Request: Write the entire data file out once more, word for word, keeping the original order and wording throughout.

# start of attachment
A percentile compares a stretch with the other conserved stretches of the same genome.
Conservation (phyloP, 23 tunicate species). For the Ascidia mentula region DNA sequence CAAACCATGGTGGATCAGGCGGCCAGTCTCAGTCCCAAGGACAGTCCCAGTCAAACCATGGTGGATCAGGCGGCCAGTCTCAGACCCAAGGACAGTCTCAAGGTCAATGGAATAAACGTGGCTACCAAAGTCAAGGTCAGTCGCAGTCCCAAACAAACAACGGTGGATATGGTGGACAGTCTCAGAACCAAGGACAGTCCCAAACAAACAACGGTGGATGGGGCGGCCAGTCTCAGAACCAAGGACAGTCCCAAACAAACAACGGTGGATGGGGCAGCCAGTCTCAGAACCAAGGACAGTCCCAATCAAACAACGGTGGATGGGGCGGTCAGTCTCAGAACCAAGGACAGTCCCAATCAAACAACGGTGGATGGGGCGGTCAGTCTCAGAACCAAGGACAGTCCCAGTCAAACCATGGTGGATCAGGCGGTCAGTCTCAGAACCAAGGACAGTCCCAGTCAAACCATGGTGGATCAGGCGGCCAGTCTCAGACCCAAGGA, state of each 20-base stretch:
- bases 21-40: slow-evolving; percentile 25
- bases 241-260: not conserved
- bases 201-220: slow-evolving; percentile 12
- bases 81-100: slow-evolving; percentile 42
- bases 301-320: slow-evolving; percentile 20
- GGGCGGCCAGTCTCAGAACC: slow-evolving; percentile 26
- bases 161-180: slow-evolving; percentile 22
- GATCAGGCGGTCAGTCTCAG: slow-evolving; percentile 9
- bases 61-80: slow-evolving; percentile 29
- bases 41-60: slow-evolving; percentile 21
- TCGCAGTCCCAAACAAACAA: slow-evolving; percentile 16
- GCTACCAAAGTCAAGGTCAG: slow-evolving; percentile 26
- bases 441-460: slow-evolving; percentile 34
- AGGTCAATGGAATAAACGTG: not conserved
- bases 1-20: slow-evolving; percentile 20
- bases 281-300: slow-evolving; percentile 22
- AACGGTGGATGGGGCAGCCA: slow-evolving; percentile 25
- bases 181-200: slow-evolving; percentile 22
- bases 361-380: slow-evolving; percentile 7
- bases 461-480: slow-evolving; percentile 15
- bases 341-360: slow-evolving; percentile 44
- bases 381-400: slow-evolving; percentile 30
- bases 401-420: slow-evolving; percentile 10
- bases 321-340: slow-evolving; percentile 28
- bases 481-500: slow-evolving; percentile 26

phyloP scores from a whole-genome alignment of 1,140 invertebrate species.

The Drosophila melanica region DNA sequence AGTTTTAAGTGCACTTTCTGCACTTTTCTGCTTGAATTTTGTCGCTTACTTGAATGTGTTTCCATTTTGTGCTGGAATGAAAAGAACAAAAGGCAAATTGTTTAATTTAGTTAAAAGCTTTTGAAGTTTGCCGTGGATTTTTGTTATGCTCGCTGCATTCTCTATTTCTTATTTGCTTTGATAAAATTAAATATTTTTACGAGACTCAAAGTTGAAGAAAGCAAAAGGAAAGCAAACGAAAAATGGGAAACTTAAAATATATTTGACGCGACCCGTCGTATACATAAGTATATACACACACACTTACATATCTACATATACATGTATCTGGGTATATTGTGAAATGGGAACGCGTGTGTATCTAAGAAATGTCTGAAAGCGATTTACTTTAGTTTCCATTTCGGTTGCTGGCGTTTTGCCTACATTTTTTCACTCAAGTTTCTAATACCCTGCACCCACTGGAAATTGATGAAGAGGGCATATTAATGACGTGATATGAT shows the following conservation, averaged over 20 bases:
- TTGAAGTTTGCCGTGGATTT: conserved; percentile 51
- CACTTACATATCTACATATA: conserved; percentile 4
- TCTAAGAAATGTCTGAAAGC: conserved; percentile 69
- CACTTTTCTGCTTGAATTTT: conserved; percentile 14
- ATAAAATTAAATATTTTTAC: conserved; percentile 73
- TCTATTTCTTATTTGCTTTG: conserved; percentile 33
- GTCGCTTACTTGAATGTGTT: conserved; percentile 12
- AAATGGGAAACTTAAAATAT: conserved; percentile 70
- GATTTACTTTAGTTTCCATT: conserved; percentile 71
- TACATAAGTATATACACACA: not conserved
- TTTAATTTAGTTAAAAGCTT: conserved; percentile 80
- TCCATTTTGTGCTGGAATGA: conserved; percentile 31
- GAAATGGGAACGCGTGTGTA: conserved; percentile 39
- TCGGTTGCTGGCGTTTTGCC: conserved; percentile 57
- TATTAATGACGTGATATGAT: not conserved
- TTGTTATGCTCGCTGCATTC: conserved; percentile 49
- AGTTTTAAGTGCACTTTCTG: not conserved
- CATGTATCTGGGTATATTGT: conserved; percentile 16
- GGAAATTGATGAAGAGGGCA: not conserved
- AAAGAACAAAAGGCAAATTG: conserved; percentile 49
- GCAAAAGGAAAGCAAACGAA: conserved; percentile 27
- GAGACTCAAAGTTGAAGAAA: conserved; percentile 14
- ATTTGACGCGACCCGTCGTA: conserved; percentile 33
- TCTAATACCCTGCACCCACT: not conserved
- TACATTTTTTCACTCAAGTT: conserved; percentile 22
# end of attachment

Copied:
A percentile compares a stretch with the other conserved stretches of the same genome.
Conservation (phyloP, 23 tunicate species). For the Ascidia mentula region DNA sequence CAAACCATGGTGGATCAGGCGGCCAGTCTCAGTCCCAAGGACAGTCCCAGTCAAACCATGGTGGATCAGGCGGCCAGTCTCAGACCCAAGGACAGTCTCAAGGTCAATGGAATAAACGTGGCTACCAAAGTCAAGGTCAGTCGCAGTCCCAAACAAACAACGGTGGATATGGTGGACAGTCTCAGAACCAAGGACAGTCCCAAACAAACAACGGTGGATGGGGCGGCCAGTCTCAGAACCAAGGACAGTCCCAAACAAACAACGGTGGATGGGGCAGCCAGTCTCAGAACCAAGGACAGTCCCAATCAAACAACGGTGGATGGGGCGGTCAGTCTCAGAACCAAGGACAGTCCCAATCAAACAACGGTGGATGGGGCGGTCAGTCTCAGAACCAAGGACAGTCCCAGTCAAACCATGGTGGATCAGGCGGTCAGTCTCAGAACCAAGGACAGTCCCAGTCAAACCATGGTGGATCAGGCGGCCAGTCTCAGACCCAAGGA, state of each 20-base stretch:
- bases 21-40: slow-evolving; percentile 25
- bases 241-260: not conserved
- bases 201-220: slow-evolving; percentile 12
- bases 81-100: slow-evolving; percentile 42
- bases 301-320: slow-evolving; percentile 20
- GGGCGGCCAGTCTCAGAACC: slow-evolving; percentile 26
- bases 161-180: slow-evolving; percentile 22
- GATCAGGCGGTCAGTCTCAG: slow-evolving; percentile 9
- bases 61-80: slow-evolving; percentile 29
- bases 41-60: slow-evolving; percentile 21
- TCGCAGTCCCAAACAAACAA: slow-evolving; percentile 16
- GCTACCAAAGTCAAGGTCAG: slow-evolving; percentile 26
- bases 441-460: slow-evolving; percentile 34
- AGGTCAATGGAATAAACGTG: not conserved
- bases 1-20: slow-evolving; percentile 20
- bases 281-300: slow-evolving; percentile 22
- AACGGTGGATGGGGCAGCCA: slow-evolving; percentile 25
- bases 181-200: slow-evolving; percentile 22
- bases 361-380: slow-evolving; percentile 7
- bases 461-480: slow-evolving; percentile 15
- bases 341-360: slow-evolving; percentile 44
- bases 381-400: slow-evolving; percentile 30
- bases 401-420: slow-evolving; percentile 10
- bases 321-340: slow-evolving; percentile 28
- bases 481-500: slow-evolving; percentile 26

phyloP scores from a whole-genome alignment of 1,140 invertebrate species.

The Drosophila melanica region DNA sequence AGTTTTAAGTGCACTTTCTGCACTTTTCTGCTTGAATTTTGTCGCTTACTTGAATGTGTTTCCATTTTGTGCTGGAATGAAAAGAACAAAAGGCAAATTGTTTAATTTAGTTAAAAGCTTTTGAAGTTTGCCGTGGATTTTTGTTATGCTCGCTGCATTCTCTATTTCTTATTTGCTTTGATAAAATTAAATATTTTTACGAGACTCAAAGTTGAAGAAAGCAAAAGGAAAGCAAACGAAAAATGGGAAACTTAAAATATATTTGACGCGACCCGTCGTATACATAAGTATATACACACACACTTACATATCTACATATACATGTATCTGGGTATATTGTGAAATGGGAACGCGTGTGTATCTAAGAAATGTCTGAAAGCGATTTACTTTAGTTTCCATTTCGGTTGCTGGCGTTTTGCCTACATTTTTTCACTCAAGTTTCTAATACCCTGCACCCACTGGAAATTGATGAAGAGGGCATATTAATGACGTGATATGAT shows the following conservation, averaged over 20 bases:
- TTGAAGTTTGCCGTGGATTT: conserved; percentile 51
- CACTTACATATCTACATATA: conserved; percentile 4
- TCTAAGAAATGTCTGAAAGC: conserved; percentile 69
- CACTTTTCTGCTTGAATTTT: conserved; percentile 14
- ATAAAATTAAATATTTTTAC: conserved; percentile 73
- TCTATTTCTTATTTGCTTTG: conserved; percentile 33
- GTCGCTTACTTGAATGTGTT: conserved; percentile 12
- AAATGGGAAACTTAAAATAT: conserved; percentile 70
- GATTTACTTTAGTTTCCATT: conserved; percentile 71
- TACATAAGTATATACACACA: not conserved
- TTTAATTTAGTTAAAAGCTT: conserved; percentile 80
- TCCATTTTGTGCTGGAATGA: conserved; percentile 31
- GAAATGGGAACGCGTGTGTA: conserved; percentile 39
- TCGGTTGCTGGCGTTTTGCC: conserved; percentile 57
- TATTAATGACGTGATATGAT: not conserved
- TTGTTATGCTCGCTGCATTC: conserved; percentile 49
- AGTTTTAAGTGCACTTTCTG: not conserved
- CATGTATCTGGGTATATTGT: conserved; percentile 16
- GGAAATTGATGAAGAGGGCA: not conserved
- AAAGAACAAAAGGCAAATTG: conserved; percentile 49
- GCAAAAGGAAAGCAAACGAA: conserved; percentile 27
- GAGACTCAAAGTTGAAGAAA: conserved; percentile 14
- ATTTGACGCGACCCGTCGTA: conserved; percentile 33
- TCTAATACCCTGCACCCACT: not conserved
- TACATTTTTTCACTCAAGTT: conserved; percentile 22